On repeat

Perhaps this should come as little surprise.  A new study has discovered that the popularity of far-right groups is on the rise across Europe, even in the parts previously considered too enlightened to go in for that sort of thing, such as Scandinavia and the Netherlands.

Of particular concern is that the responses were gathered in July and August, so before Europe’s financial position performed an even more graceless nose-dive.  As the situation worsens, these parties are likely to increase in attractiveness and should – according to the study – experience little difficulty in translating their online support into ballots.

In evaluating possible responses to this news, perhaps we are in a way lucky.  We have a wealth of historical information and experience to call on and can have no doubts over the results of appeasing fascists.  Jamie Bartlett of the Demos think-tank who carried out the study, is right to say:

Politicians across the continent need to sit up, listen and respond.

But the response of non-politicians will be of greater importance.  Sitting back and letting fascism rise unchecked while we assume someone else will take care of it ends in a place no-one should be keen to revisit.  So the question must be, what can be done?

Knowing the enemy is essential.  While a lot about them remains the same as the 1930s, today’s fascists have shifted their attention from International Jewry to Islam, as well as tweaking their message for the new era.  Expert Matthew Goodwin from Nottingham University, quoted in The Guardian’s story, notes that:

What some parties are trying to do is frame opposition to immigration in a way that is acceptable to large numbers of people. Voters now are turned off by crude, blatant racism – we know that from a series of surveys and polls.

[They are] saying to voters: it’s not racist to oppose these groups if you’re doing it from the point of view of defending your domestic traditions.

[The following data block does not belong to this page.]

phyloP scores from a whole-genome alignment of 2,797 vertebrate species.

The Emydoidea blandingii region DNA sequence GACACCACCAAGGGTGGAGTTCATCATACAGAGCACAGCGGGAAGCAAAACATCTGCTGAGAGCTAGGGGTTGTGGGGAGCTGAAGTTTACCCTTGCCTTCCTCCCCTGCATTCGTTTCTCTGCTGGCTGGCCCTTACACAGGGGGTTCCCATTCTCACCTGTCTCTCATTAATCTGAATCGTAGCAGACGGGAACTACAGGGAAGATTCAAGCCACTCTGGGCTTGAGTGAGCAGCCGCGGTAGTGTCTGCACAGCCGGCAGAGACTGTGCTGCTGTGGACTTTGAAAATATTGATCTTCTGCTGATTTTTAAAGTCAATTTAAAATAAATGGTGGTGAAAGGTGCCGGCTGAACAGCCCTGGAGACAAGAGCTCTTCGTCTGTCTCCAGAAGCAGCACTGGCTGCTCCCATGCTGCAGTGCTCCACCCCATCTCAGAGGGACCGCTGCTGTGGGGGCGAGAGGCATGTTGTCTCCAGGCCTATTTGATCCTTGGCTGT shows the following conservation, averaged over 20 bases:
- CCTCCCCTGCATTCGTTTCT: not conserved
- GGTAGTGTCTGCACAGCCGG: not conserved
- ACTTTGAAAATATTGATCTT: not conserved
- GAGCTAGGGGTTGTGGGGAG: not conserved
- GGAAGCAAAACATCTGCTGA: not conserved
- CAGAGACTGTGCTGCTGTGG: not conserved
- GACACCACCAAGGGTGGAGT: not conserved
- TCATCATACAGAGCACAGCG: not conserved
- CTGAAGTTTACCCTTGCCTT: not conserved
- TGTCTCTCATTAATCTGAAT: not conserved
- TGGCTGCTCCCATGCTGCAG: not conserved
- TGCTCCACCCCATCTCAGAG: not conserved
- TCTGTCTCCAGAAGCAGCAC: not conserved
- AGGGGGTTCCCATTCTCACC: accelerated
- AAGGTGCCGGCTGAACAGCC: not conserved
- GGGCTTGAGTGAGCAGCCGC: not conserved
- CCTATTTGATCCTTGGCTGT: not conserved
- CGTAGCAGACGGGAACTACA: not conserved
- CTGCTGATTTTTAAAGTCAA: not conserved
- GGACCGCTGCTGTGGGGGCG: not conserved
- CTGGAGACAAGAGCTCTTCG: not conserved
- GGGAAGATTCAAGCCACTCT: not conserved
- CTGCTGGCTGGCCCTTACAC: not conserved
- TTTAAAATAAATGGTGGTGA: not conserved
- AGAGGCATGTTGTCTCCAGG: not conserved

Yet underneath this seemingly ‘acceptable’ message lies a well-established truth.  Fascism has never been solely a racist agenda.  For fascists, racism, xenophobia and nationalism are tools, they are not of themselves the final aim.  In an essential essay on the ‘Property is Theft’ website, Phil Dickens quotes militant anti-fascists Antifa:

The reason fascist groups tend to attack ethnic minorities and immigrants in this way are because they want to divide the working class. By sowing the seeds of division, fragmentation and suspicion in working class communities they undermine notions of solidarity and cooperation thus strengthening the status quo and perpetuating existing inequalities in society.

And so it naturally follows that the English Defence League in Liverpool have recently made:

…an open declaration of war against organised workers willing to stand up for their interests

by attacking workers protesting against job cuts.  When fascists lay claim to addressing the concerns of a working class they accuse other political parties of abandoning, this real agenda must always be thrown back at them.  They pay lip-service to worries over issues like housing, welfare and jobs, but their economic and social policies show that they remain a party of the bosses, not the workers.

It is down to all of us who love freedom and hate bigotry to tackle fascism in all its forms.  Whether it is that friend you haven’t seen for years posting a Facebook status about ‘them’ stealing ‘our’ jobs, or the EDL planning a march through your town, this is the time to stand up for what you know to be right.  Their propaganda must be countered and their shows of strength combatted, until they get the message:

They shall not pass.

Picture borrowed from here.

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